New training for officers and staff being introduced during 2014

The next 12 months will see new and updated training packages coming into place for officers and police staff in England and Wales.

We'll use this newsletter to update you about what you can expect from us in future. Here's a flavour of what's coming:

  • The Domestic Violence Disclosure Scheme, or "Clare's Law" as it is more commonly known, will be in place across all police force areas in England and Wales from March. We are currently developing training which will be available to coincide with the national roll-out. The scheme gives members of the public a formal mechanism to make enquires about someone with whom they are in a relationship, or who is in a relationship with someone they know, where there is a concern that the individual may be violent towards their partner.
  • Domestic Violence Protection Orders - a new power to help protect victims of domestic abuse - are introduced from March. The orders mean police and magistrates can put protection in place for a victim immediately after a domestic violence incident.

For both of these new powers, you will have access to our classroom training and e-learning. The new powers will be embedded in initial training for sergeants, inspectors, investigators and public protection officers.

  • The Anti-social Behaviour, Policing and Crime Bill is expected to be enacted this summer. It will make several changes, including the powers available to officers and staff to tackle anti-social behaviour. We are working on e-learning and classroom training that will help to make everyone familiar with the Act and its implications for frontline policing.
  • The new curriculum for custody training, which addresses the management of custody suites, has just been released for consultation. It examines custody issues in mental ill health, first aid, diversity and restraint training for all officers and staff who detain individuals under arrest. We will also be reviewing all training on mental ill health for policing.
  • Public protection training for first responders and investigators goes live on 12 February. It will cover child protection, child sexual exploitation, honour based violence, forced marriage, domestic abuse, stalking and harassment. Follow us on Twitter and look out for further publicity about the launch.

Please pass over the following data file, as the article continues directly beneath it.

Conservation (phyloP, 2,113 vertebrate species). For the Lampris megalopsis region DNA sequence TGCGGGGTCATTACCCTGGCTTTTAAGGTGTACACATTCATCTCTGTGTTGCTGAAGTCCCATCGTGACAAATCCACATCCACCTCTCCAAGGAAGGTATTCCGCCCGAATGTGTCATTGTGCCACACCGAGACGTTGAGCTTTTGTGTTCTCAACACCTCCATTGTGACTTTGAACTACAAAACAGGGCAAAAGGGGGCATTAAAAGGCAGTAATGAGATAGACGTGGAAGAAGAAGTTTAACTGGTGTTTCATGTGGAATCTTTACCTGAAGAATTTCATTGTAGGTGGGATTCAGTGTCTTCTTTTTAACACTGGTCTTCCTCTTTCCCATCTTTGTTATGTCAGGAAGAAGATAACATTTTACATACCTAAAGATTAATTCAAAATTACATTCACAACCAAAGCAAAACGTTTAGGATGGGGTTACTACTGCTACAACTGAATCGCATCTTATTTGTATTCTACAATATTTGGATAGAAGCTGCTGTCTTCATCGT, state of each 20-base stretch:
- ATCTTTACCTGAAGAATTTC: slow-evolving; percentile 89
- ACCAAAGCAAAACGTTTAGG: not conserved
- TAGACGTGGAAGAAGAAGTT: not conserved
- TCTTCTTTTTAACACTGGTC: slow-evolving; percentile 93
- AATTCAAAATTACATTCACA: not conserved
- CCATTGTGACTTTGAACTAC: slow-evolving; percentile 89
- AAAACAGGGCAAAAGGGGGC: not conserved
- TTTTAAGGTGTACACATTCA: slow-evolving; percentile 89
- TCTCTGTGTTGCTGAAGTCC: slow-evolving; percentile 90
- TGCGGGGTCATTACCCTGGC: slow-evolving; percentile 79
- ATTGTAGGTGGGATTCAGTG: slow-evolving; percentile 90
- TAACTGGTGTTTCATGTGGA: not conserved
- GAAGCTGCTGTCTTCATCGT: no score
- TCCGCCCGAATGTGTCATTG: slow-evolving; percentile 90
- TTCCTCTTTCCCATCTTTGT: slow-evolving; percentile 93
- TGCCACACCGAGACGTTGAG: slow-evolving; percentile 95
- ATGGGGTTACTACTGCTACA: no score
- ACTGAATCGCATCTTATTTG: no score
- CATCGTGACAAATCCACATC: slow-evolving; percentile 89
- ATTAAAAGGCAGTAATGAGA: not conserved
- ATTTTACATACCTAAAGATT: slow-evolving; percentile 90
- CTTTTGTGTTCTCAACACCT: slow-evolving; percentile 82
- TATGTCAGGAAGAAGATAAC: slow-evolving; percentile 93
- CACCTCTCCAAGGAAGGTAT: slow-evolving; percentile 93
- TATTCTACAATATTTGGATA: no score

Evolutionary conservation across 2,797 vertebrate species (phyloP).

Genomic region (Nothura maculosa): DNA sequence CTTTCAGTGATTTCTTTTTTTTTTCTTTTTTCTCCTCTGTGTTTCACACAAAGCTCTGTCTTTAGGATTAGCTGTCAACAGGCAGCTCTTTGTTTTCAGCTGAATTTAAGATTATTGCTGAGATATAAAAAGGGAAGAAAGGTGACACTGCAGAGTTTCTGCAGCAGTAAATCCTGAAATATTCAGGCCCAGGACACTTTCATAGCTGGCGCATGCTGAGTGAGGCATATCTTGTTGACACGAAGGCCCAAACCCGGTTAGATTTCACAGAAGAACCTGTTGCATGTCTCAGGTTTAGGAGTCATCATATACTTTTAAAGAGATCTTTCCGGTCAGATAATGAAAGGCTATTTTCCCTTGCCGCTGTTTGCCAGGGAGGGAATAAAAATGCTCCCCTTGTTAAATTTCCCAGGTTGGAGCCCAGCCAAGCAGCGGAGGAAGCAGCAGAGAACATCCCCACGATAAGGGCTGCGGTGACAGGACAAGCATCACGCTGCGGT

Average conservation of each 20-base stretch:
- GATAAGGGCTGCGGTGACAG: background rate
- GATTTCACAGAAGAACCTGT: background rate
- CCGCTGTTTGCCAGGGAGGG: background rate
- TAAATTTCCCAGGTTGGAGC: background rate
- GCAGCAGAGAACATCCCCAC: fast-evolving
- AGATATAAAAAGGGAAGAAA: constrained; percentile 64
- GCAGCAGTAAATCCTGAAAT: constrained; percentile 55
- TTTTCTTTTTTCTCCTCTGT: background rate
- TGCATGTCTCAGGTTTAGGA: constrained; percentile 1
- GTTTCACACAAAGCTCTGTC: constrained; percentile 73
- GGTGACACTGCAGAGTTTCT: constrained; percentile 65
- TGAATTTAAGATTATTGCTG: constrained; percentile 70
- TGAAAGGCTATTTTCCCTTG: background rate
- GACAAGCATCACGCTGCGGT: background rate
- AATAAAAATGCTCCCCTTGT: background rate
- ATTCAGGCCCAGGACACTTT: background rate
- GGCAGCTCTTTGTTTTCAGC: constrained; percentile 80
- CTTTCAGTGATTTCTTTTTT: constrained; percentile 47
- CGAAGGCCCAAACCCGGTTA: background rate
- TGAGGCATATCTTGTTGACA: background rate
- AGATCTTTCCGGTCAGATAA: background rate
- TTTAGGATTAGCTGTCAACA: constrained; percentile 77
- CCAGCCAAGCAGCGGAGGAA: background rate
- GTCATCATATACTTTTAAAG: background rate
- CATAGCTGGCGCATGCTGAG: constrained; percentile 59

• If you'd like to save yourself time and improve the standard of your prosecution case files for court, we've just updated our e-learning in the National Centre for Applied Learning Technologies (NCALT). In return for just over an hour of your time, you will learn how to take a standard approach to creating the files for straight forward guilty plea and not guilty plea cases for sentencing at Magistrates' Court. The training aims to give you more time to focus on frontline duties. The Director of Public Prosecutions Guidance and the National File Standard e-learning is now available at NCALT.
  • The UK Statistics Authority recently removed the National Statistics designation for police recorded crime, underlining the importance of accurate, ethical crime recording standards. We have already begun developing a national training and accreditation package for crime registrars which will be available by the autumn. We plan to create a register of national standard accredited crime registrars to show how those who record crime in police forces are committed to professional development and the highest standards.

Have you visited the National Policing Curriculum (NPC) yet?

For the first time, force training teams can now access this online tool which brings together all the most up to date training standards for policing in a single searchable database. 

The standards are broken down into 10 key areas of policing, including crime and investigation, leadership and public protection. You can now search the database according to your rank or role to see the relevant training standards to be effective in your role.

We've created a user guide to the database to help you navigate around easily.

Helen Schofield, the College's Head of Learning Strategy says: "Now officers and staff who find themselves involved in a particular case can quickly establish the best practice for dealing with it, while trainers have the best educational framework to educate officers.

"This will not only help police to prevent and detect crime, but it will also help officers to deal with victims by understanding the proven methods for dealing with particular incidents."

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